Malay Cuisine by Rasa Magazine

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Being raised in a culture where Malays are the majority population has greatly influenced to my taste buds. The desire for a quick fix will not go unattended whenever it strikes, as I will make my way to follow the ensuing wonderful aroma of the rich blended flavours of coconut milk, spices, chili, lemongrass, onion and garlic. The generous usage of coconut milk in most dishes makes the Malay cuisine different from the Indian’s and it also THE factor that I am drawn to.

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Image taken from Rasa – Menu Rumah Terbuka, edisi 146, September 2013, page 106.

The Malays

Malays (Malay: Melayu Jawi: ملايو) are an ethnic group of Austronesian people predominantly inhabiting the Malay Peninsula, eastern Sumatra, southernmost parts of Thailand, south coast Burma, island of Singapore, coastal Borneo including Brunei, West Kalimantan, and coastal Sarawak and Sabah, and the smaller islands which lie between these locations – that collectively known as the Alam Melayu.

These locations today are part of the modern nations of Malaysia, Indonesia, Singapore, Brunei, Burma and Thailand. There is considerable genetic, linguistic, cultural, and social diversity among the many Malay subgroups, mainly due to hundreds of years of immigration and assimilation of various regional ethnicity and tribes within Maritime Southeast Asia.

The advent of Melaka Sultanate in the 15th century had triggered a major revolution to Malay history, with significance lies in its far-reaching political and cultural legacy. Common definitive markers of a Malay identity – Islam, Malay language and traditions – are thought to have been promulgated during this era, resulting the ethnogenesis of Malay, as a major ethnoreligious group in the region.

In literature, architecture, culinary traditions, traditional dress, performing arts, martial arts, and royal court traditions, Melaka set a standard that later Malay sultanates emulated. The golden age of Malay sultanates in Malay Peninsula, Sumatra and Borneo saw many, particularly from various tribal communities like Batak, Dayak, Orang Asli and Orang laut became subject of Islamisation and Malayisation.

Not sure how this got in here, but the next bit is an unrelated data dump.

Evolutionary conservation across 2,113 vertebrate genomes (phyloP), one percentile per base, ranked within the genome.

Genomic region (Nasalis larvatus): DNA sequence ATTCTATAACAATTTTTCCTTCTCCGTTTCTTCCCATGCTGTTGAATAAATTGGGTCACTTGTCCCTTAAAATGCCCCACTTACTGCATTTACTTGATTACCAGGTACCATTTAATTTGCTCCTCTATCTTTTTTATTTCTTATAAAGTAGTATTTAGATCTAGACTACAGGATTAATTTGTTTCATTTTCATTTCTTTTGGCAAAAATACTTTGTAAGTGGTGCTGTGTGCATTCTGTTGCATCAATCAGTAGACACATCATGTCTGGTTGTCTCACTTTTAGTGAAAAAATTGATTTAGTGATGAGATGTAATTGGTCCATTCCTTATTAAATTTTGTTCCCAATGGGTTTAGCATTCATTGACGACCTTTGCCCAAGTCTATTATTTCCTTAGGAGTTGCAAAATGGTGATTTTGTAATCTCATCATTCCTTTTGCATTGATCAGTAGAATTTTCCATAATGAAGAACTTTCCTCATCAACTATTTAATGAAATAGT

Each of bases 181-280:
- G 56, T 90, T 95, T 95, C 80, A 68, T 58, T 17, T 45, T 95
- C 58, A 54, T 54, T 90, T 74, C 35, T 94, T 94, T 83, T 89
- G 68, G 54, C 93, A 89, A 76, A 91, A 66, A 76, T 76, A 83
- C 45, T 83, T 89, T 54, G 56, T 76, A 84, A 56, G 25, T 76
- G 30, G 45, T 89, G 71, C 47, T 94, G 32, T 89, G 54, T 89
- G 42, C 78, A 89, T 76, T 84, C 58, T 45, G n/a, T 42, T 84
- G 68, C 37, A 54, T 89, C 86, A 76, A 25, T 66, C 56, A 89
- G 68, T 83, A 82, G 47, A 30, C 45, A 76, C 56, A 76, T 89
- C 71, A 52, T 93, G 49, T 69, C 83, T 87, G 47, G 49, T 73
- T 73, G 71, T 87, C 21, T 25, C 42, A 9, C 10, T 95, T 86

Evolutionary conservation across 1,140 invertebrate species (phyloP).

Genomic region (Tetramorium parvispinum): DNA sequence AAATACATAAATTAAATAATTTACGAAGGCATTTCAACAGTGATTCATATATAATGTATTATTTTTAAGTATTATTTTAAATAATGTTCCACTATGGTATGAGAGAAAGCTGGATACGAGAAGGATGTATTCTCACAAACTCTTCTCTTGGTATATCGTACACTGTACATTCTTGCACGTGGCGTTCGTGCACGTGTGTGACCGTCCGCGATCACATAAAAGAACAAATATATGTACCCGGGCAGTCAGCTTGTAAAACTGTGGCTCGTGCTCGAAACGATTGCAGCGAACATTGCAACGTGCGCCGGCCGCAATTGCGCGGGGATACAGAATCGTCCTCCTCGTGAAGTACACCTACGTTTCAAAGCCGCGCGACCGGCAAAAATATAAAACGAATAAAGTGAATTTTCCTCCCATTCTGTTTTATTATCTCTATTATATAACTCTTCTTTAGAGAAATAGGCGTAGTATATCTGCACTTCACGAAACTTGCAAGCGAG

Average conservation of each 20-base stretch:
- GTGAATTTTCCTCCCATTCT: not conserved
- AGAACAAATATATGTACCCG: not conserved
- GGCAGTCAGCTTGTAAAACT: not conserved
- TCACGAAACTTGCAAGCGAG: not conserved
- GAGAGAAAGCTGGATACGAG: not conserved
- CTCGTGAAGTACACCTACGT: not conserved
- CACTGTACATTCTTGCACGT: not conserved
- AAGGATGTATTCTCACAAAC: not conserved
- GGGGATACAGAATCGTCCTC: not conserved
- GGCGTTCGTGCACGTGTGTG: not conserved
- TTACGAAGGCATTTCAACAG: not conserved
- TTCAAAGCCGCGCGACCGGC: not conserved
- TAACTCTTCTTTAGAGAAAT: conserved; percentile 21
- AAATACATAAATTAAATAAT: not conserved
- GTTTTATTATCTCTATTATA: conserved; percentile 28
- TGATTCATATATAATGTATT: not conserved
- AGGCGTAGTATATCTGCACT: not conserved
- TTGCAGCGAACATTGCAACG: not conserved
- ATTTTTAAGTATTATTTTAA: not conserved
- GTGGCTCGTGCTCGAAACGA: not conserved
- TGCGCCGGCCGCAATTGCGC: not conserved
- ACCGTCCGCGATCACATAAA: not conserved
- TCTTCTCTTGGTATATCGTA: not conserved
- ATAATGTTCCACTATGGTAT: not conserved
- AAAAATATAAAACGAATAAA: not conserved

Today, some Malays have recent forbears from other parts Maritime Southeast Asia, termed as anak dagang (“traders”) and predominantly consisted of Javanese, Bugis, Minangkabau and Acehnese peoples, while some are also descended from more recent immigrants from other countries.

Throughout their history, Malays are known as a coastal-trading community with a fluid cultural characteristics. They absorbed numerous cultural features of other ethnic groups, such as those of Minang, Acehnese, and to some degree Javanese culture; however it differs by being more overtly Islamic than the Javanese culture which is more multi-religious.

Ethnic Malays is also the major source of the ethnocultural development of the related Betawi, Banjar and Peranakan cultures, as well as the development of Malay trade and creole languages like Ambonese Malay, Baba Malay, Betawi Malay and Manado Malay.

Source: http://en.wikipedia.org/wiki/Ethnic_Malays

With some knowledge on the background of the ethnic Malay, one will understand why there is diversity even within the Malay cuisine itself. Therefore I wish to share some goodness with you.

…. as excited as I can be, here it is… *ta-dah* …

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This magazine, “Rasa” (meaning, taste) is one of the publication from Karangkraf. It is an issue for September 2013, priced at RM 9.50.

If you are a fan of Malay cuisine and having not enough of it, this magazine should not slip through your fingers. It’s a must reference in the kitchen! There are plenty of recipes can makes one drool… slurp!

Below are a few teasers.

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Image taken from Rasa – Menu Rumah Terbuka, edisi 146, September 2013, page 141

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Image taken from Rasa – Menu Rumah Terbuka, edisi 146, September 2013

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Image taken from Rasa – Menu Rumah Terbuka, edisi 146, September 2013, page 144

But before I continue further, a little bad news to those who are not familiar with the Malay language – the entire magazine is in Malay. Looks like you need to get someone to translate it for you if ever you decide to buy any of their magazine.

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Image taken from Rasa – Menu Rumah Terbuka, edisi 146, September 2013, page 199

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Image taken from Rasa – Menu Rumah Terbuka, edisi 146, September 2013, page 208

It’s too bad language can be a barrier, hopefully the publication would consider releasing an English version.

As for now, it is a magazine caters to the Malay community in Malaysia or for those who are Malay literate. This magazine is available on monthly subscription basis. You can also acquire them from your nearby magazine sellers.

Do give their recipes a try, they could be the right one for you.

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